Shadow Banking in China – Implications of Defaults

While informal lending is significant, it is not big enough to bring down the entire system.

Trends:

  • Informal lending, or shadow banking, has become very active across China since earlier this year
  • It has recently caught both media and government attention after multiple cases of “underground trust” went burst
  • The situation is worst in Wenzhou, where a number of business owners have gone into hiding or even committed suicide

Drivers:

  • A credit tightening policy was implemented by People’s Bank of China in early 2011
  • The state-owned banks prefer to lend to state-owned enterprises and large private companies, leaving little credit available to SMEs
  • Negative real interest rate and lack of investment choices prompt people to seek a higher return through informal lending

Implications:

  • The non-performing loan ratio is going to rise during any economic slowdown, triggering defaults among informal lending entities, many of which are ponzi schemes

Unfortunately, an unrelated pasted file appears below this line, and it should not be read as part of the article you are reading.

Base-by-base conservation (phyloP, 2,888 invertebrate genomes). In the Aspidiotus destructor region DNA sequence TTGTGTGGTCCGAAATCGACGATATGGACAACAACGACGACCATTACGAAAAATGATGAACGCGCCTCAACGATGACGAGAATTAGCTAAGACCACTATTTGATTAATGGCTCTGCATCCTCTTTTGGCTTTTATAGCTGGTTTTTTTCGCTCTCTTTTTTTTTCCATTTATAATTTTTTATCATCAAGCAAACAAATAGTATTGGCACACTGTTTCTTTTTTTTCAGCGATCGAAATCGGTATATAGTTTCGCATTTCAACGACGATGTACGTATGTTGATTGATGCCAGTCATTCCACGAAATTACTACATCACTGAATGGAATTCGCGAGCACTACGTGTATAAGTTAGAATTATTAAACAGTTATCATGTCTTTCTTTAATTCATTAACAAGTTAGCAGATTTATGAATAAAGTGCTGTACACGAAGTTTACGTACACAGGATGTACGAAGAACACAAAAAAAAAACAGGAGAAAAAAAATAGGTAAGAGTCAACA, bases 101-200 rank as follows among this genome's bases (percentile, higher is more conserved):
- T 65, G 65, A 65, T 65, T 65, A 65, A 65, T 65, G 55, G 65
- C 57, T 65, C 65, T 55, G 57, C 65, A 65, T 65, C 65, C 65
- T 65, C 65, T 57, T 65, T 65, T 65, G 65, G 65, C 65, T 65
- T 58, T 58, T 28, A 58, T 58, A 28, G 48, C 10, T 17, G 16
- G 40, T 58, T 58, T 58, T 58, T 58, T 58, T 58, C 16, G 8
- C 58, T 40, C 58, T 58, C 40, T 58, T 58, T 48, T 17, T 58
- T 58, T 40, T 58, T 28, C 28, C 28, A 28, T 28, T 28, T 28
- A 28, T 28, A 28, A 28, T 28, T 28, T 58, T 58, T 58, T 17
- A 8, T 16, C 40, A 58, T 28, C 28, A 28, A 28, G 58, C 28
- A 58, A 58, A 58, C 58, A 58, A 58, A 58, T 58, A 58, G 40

• The most risky form of informal lending is curb market lending, where many uninformed individuals and small companies will put money together to lend to highly risky or even “phantom” projects with virtually no due¬†diligence
  • The informal lending market is estimated to be one-fifth the size of the total loan market, while the curb market lending is about 1/3 of total informal lending. While these numbers are significant, they are not big enough to bring down the entire system

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